Boat Repair Business Plans Move to SMIC

Owner and worker David Phillips stands at shipping container that serves as office

Owner and worker David Phillips stands at shipping container that serves as office

By Rick Smeriglio for SCN – When a bustling, maritime business in Seward outgrows its narrow slice of waterfront, it has few places to go. David Phillips, co-owner with Tammy Anderson of Raibow Fiberglass and Boat Repair, wants to move his expanding operation east across Resurrection Bay to Seward Marine Industrial Center. A quick tour of its cramped quarters on leased ground along Alameda Street, shows why Raibow Fiberglass needs to stay in Seward, but wants to move to SMIC.

About 112 boats, packed gunwale to gunwale, crowd the yard.  Phillips wends his way through organized chaos. Equipment and power tools roar. The smell of fiberglass resin hangs in the air. Workers in protective suits and breathing protection hustle by. They don’t have time to chat.

“This is a working yard,” says Phillips, “we’ve got 12 employees, make that 13, we just hired one.”

Raibow repairs, rebuilds and refits boats ranging from dinghies to anything the municipality’s 50-ton lift can deliver to Phillips’ yard just north of the small boat harbor. Last year Raibow moved almost 600 boats through the yard. He claims a yearly payroll of about 400,000 dollars. Only so many hulls can exist in the same place at the same time. Phillips will allow boats to stay in the yard for a maximum of 9 months when owners do their own work.

“I have a waiting list. Sixty more guys want in here as soon as some of these go back in the water,” says Phillips, gesturing toward the three-dimensional jigsaw puzzle of boats around him.

David Phillips looks down at workers in hold of boat

David Phillips looks down at workers in hold of boat


Phillips shows off a project underway in the large, tent-like building at the edge of his yard. Workers cut a 40-footer in half at the waist. They added 7 feet to enlarge the fish hold. Raibow will do all the electrical and mechanical work. By way of contrast, Phillips mentions that he just got back from repairing a shower stall in town.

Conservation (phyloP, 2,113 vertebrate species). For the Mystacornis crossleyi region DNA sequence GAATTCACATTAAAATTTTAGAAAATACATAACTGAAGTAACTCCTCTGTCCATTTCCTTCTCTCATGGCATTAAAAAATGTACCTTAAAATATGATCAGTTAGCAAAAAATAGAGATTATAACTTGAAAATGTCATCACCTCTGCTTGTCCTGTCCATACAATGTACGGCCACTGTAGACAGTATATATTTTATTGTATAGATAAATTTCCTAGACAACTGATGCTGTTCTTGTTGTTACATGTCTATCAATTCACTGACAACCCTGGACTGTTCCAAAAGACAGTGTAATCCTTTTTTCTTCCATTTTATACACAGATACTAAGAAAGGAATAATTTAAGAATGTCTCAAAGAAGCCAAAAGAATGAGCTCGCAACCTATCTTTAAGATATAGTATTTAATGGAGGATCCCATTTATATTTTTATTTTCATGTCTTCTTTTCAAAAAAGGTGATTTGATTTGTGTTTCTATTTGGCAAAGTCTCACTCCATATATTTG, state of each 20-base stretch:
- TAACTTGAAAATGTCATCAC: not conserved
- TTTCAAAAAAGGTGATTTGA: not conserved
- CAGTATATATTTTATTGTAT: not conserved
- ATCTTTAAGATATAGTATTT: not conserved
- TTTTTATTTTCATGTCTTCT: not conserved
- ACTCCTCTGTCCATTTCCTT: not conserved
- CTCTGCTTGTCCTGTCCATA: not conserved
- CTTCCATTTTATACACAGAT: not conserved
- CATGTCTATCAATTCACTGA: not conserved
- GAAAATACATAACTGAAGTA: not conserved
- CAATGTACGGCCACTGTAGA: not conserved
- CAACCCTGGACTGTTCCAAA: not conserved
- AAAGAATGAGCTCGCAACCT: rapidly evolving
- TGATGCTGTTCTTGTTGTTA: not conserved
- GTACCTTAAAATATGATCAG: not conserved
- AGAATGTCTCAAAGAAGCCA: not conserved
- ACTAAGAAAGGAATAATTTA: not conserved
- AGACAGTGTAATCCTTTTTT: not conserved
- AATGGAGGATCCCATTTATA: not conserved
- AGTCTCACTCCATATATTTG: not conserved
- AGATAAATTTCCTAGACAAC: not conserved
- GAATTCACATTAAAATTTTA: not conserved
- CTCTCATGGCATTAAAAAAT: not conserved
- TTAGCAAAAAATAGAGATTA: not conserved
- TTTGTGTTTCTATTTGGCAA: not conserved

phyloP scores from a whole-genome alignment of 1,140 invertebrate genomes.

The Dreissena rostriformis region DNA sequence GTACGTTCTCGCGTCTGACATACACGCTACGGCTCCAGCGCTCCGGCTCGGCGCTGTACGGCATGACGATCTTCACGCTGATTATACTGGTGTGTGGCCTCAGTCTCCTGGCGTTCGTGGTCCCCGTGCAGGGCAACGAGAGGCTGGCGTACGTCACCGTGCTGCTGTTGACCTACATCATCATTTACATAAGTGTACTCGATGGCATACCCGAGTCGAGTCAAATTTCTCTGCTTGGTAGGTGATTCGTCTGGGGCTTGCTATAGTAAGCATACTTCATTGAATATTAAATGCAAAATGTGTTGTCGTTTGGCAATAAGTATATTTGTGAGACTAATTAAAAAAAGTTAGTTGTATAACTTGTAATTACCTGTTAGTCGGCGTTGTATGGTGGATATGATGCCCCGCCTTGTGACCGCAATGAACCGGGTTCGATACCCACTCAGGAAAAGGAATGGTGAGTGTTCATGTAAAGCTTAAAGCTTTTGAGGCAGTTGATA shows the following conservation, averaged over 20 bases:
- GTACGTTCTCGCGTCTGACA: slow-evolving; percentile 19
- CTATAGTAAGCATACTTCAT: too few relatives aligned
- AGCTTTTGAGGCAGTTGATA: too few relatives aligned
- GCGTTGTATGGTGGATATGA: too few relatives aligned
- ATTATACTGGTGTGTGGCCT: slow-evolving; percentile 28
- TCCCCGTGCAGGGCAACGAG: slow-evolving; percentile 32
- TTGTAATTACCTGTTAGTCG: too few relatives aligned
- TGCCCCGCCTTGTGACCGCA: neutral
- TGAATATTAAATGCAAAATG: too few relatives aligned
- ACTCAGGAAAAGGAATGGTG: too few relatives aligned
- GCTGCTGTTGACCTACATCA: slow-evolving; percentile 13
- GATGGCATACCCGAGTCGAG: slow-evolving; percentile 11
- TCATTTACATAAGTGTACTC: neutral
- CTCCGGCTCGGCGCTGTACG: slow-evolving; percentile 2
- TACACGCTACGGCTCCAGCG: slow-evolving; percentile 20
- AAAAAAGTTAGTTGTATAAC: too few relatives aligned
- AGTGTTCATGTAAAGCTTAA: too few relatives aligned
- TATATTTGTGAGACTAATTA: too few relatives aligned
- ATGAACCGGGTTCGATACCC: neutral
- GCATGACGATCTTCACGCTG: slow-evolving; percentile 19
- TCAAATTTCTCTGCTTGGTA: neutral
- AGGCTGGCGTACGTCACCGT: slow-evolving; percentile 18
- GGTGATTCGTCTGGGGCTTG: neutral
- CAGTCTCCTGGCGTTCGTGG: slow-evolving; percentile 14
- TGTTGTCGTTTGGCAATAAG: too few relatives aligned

Raibow will co-locate with Communications North at 204 Nash Road at SMIC. The two marine businesses will share one large building in which Phillips plans to open a retail marine chandlery. He will become local dealer for Port Supply, a division of West Marine. Communications North will continue its usual marine electronics business on site. Phillips will maintain his boat storage and repair on Alameda Street.

Phillips wants to acquire a 70-ton travel lift by this September. He wants to use the ship lift at SMIC to get vessels out of the water and then transfer them with the lift to ground he wants to lease at SMIC. Raw ground next to the water would provide the one big thing Phillips’ operation seems to need, room.  Raw ground that lacks electricity or even surface grading for drainage would need improvement before Raibow could use it. Phillips would prefer that lease terms compensate him for making permanent improvements.

SMIC, independent of individual leasers, has grown over the years. City of Seward has expansion plans that may cost as much as 95 million dollars and may attract larger vessels to Resurrection Bay.

Says David Phillips, “I look at the three of us (Seward Heavy Industrial Power, Catalyst Marine, and Raibow) as the future of boat repair in Seward …at SMIC.”